Greg Laurie

King Herod was a shrewd and clever tyrant, and he was a great builder. Today, some 2000 years later, the remains of his incredible structures, including his fortress of Masada, are still visible in Israel. He built Masada because he was afraid that someone would try to take his kingdom. He even had his own sons executed because he perceived them as a threat to his kingdom. It was said in Herod’s day, “Better to be one of Herod’s pigs than his sons.”

When wise men from the East came to Jerusalem asking, “Where is He who has been born King of the Jews?” (Matthew 2:2), Herod suddenly realized there was another king in town. The Bible says Herod was troubled. He told them, “When you have found Him, bring back word to me, that I may come and worship Him also” (Matthew 2:8). Just as the wise men were true worshipers, Herod was a false one. He was hostile toward God, yet he masqueraded as a worshiper of Him.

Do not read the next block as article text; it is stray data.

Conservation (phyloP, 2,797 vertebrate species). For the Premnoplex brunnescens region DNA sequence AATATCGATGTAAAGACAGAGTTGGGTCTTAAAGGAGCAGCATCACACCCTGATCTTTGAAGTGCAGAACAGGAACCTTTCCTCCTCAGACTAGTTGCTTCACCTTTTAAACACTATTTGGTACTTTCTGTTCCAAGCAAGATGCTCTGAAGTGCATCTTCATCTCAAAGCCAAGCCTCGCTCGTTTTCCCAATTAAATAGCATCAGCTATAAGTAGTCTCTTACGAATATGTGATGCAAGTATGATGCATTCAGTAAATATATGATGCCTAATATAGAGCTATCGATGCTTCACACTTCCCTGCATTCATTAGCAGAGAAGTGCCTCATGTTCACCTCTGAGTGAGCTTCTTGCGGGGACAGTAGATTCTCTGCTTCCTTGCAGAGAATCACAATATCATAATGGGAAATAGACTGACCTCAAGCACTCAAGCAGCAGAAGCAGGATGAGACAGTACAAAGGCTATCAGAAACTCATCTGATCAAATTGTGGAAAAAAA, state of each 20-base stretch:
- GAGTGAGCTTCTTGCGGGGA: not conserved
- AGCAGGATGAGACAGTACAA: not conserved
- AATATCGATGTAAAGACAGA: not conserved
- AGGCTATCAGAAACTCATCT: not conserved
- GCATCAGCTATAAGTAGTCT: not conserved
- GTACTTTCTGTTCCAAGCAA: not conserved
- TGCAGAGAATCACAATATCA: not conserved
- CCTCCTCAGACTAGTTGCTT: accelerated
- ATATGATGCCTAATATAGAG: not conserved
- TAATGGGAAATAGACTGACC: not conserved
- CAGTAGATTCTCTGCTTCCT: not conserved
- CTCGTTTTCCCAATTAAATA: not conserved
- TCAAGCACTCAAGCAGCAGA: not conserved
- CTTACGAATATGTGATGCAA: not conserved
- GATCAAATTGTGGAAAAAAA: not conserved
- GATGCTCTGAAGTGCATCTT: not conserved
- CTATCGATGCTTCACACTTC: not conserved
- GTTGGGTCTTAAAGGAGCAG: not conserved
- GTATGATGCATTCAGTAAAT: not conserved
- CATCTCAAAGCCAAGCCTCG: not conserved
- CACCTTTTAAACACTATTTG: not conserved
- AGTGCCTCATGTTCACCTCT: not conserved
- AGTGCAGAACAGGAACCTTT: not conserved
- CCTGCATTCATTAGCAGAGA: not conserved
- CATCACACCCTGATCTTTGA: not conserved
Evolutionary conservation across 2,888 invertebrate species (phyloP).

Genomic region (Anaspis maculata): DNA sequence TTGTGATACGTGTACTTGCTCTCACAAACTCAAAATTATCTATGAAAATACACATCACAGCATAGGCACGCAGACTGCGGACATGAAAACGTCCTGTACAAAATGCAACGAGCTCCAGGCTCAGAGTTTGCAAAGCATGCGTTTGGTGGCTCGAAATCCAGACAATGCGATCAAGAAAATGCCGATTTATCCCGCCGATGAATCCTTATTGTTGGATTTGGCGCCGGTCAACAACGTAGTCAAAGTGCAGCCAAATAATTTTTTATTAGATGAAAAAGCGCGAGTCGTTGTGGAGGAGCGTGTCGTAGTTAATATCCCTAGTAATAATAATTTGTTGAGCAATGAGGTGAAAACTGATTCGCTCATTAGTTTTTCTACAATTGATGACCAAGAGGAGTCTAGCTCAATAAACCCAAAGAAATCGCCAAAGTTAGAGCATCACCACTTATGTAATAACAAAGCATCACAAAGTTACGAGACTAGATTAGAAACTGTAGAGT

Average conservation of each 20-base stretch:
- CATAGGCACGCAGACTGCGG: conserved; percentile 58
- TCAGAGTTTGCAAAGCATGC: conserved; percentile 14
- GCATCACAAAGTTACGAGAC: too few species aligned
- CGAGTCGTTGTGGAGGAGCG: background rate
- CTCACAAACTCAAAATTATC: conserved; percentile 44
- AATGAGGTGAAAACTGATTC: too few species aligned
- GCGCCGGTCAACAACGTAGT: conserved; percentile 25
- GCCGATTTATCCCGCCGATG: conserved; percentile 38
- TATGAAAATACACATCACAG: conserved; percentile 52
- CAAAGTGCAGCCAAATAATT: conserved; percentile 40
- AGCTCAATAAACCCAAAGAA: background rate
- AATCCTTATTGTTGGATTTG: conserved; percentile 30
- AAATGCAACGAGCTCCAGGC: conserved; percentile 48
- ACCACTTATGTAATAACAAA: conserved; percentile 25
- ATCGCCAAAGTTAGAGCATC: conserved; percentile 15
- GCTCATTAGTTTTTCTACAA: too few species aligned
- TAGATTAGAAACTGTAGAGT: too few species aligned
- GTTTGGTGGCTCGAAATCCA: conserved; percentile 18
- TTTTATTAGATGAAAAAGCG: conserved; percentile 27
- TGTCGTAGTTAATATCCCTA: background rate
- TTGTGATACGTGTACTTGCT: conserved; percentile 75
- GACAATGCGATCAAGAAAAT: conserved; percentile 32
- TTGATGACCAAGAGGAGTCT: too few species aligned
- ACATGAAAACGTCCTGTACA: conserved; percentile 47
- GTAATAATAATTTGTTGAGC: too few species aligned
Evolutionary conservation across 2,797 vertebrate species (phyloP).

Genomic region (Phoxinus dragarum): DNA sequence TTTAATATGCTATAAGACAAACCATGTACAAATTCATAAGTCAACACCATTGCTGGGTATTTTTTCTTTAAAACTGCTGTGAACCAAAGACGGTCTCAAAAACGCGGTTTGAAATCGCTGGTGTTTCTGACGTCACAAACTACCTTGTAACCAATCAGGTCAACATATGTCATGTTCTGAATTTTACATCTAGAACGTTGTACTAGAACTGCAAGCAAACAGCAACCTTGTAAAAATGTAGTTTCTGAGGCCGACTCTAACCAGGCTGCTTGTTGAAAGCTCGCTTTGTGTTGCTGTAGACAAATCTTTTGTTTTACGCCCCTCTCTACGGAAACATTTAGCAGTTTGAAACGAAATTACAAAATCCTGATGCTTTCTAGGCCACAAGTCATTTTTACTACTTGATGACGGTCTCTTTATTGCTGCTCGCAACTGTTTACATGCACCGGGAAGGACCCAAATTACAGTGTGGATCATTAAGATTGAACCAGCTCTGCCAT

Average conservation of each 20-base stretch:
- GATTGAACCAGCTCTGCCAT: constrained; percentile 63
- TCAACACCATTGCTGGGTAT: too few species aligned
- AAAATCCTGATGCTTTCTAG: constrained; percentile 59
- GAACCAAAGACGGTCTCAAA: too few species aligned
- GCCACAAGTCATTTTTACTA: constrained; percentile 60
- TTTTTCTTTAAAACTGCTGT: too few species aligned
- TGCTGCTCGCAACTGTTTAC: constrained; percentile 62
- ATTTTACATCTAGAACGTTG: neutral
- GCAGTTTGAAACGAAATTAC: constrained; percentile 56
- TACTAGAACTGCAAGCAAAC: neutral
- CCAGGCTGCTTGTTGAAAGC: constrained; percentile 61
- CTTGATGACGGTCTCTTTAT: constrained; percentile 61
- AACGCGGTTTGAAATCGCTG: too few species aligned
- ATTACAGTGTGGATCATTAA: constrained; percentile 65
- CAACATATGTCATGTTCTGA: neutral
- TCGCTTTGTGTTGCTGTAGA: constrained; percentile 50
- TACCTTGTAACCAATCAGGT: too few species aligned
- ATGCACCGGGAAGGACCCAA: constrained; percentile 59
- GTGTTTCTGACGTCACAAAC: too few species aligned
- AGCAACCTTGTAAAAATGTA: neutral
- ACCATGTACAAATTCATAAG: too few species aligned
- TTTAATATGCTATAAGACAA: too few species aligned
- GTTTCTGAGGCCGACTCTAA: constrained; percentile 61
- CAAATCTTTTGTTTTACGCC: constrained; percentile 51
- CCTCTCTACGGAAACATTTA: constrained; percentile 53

Herods by the dozens sit in the pews of many churches today. Outwardly, they appear devout and deeply religious, but inwardly they are living a lie. They don’t know God. They don’t have a relationship with Him. They may sing the songs and give to the offering. They may do all the right things, but it doesn’t mean they are true worshipers, because God looks on the heart.

If your life is not right with God when you come to worship Him, not only does it fail to please God, but it is offensive to Him. What does God see in your heart? There are plenty of false worshipers today. Are you a true one?

Taken from "True Worshipers" by Harvest Ministries (used by permission).